2Scientific InquiryThe many ways that scientists study the natural world and propose explanations based on the evidence they gather
3Example: Why do flowers have bright colors? Steps of InquiryStep One: Ask a questionQuestion must be testableDoes not involve personal opinionsExample: Why do flowers have bright colors?
4Come up with your own “testable” question. It can be about ANYTHING. Which of these questions can be answered by inquiry?Is football a better sport then baseball?Does running make your muscles stronger then swimming?Which brand of running shoes look the best?Come up with your own “testable” question. It can be about ANYTHING.
5Step two: Developing a hypothesis A possible answer for the question being askedBased on your prior knowledge and predictionsMust be testable!Can you do an experiment to find out if you are right or wrong?A hypothesis should be tested many times before it is accepted as true or false
6How to write a hypothesis Sometimes it is written as an “If/Then” statementNot always possible to write it this way!Question:Are students more active after eating lunch?I think that if students eat lunch, then they will be more activeCan we test this hypothesis?
7Practice: Does drinking coffee as a teenager make you shorter? Hypothesis:
8Step Three: Designing an experiment HOW will you test your hypothesis?Develop a PROCEDUREThe steps you follow to test your hypothesis and answer the questionHow am I going to answer the question?Must be detailed and specific
9Things to know when writing a procedure Variable:Something you change or manipulate during an experimentExample: You are trying to find out if a pond plant grows best in clean or dirty waterVariable: clean or dirty water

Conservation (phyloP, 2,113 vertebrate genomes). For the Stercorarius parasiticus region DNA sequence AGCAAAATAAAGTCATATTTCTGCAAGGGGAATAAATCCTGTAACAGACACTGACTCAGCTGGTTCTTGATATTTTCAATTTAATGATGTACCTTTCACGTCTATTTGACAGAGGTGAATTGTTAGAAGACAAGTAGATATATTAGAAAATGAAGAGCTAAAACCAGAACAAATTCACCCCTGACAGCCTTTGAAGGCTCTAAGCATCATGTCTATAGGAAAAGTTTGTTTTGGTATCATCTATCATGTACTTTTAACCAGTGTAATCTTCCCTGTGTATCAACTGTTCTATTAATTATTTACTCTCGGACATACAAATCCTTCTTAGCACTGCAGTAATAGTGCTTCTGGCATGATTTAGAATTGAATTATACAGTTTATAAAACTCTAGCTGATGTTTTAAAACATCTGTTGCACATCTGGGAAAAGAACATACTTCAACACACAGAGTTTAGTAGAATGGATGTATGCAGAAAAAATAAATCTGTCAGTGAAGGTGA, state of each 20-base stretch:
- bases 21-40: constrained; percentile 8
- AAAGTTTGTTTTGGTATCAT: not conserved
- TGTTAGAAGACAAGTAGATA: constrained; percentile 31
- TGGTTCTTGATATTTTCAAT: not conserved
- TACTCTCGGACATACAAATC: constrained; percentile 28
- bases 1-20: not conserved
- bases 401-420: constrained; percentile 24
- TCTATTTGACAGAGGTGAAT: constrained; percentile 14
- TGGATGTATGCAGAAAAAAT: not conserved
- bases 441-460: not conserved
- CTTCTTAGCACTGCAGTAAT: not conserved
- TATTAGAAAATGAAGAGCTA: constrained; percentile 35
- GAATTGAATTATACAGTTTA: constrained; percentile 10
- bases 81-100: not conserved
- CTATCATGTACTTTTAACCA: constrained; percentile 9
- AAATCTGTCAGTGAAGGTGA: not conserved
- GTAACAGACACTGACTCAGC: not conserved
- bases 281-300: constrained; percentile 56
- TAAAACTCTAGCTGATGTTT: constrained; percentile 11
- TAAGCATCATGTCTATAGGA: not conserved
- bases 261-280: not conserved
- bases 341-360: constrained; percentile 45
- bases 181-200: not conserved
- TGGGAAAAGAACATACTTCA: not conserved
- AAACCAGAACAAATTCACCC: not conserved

10In order to have a successful experiment you must CONTROL the variables that are NOT being tested Keep other variables the same throughout the whole experimentExample: water temperature, where the water comes from, type of pond plant must be the same for the whole experiment.
11Two types of variables: Manipulated variable :the thing that is purposely changed in an experimentClean or dirty waterResponding variable: The thing that may change in response to the manipulated variableHow well the pond plant grows
12Controlled Experiment Only ONE variable should be tested at a timeTesting more then one variable at a time can confuse the resultsYou can’t test whether pond plants grow better in clean or dirty water AND whether they like warm or cold waterVariables that you keep the same for the experiment are called controlled variables
13Practice Question: Do worms survive better in wet or dry soil? Variables:Manipulated:Responding:Other variables to control:
14Step Four: ResultsThe data you collect after performing the experimentNumbers (quantitative observations)Descriptions (qualitative observations)Usually organized into a data table and/or graph
15Analyze Results/Conclusion Interpret your results.Must be based on the results from your experiment onlyStates whether your hypothesis was correct and any further testing that needs to be done
16Share and RepeatScientist must share their results with the scientific communityRepeat – in order to prove a hypothesis you must repeat the same experiment many times.
17Types of Experiments Statistical experiments Controlled/laboratory experimentsField experiments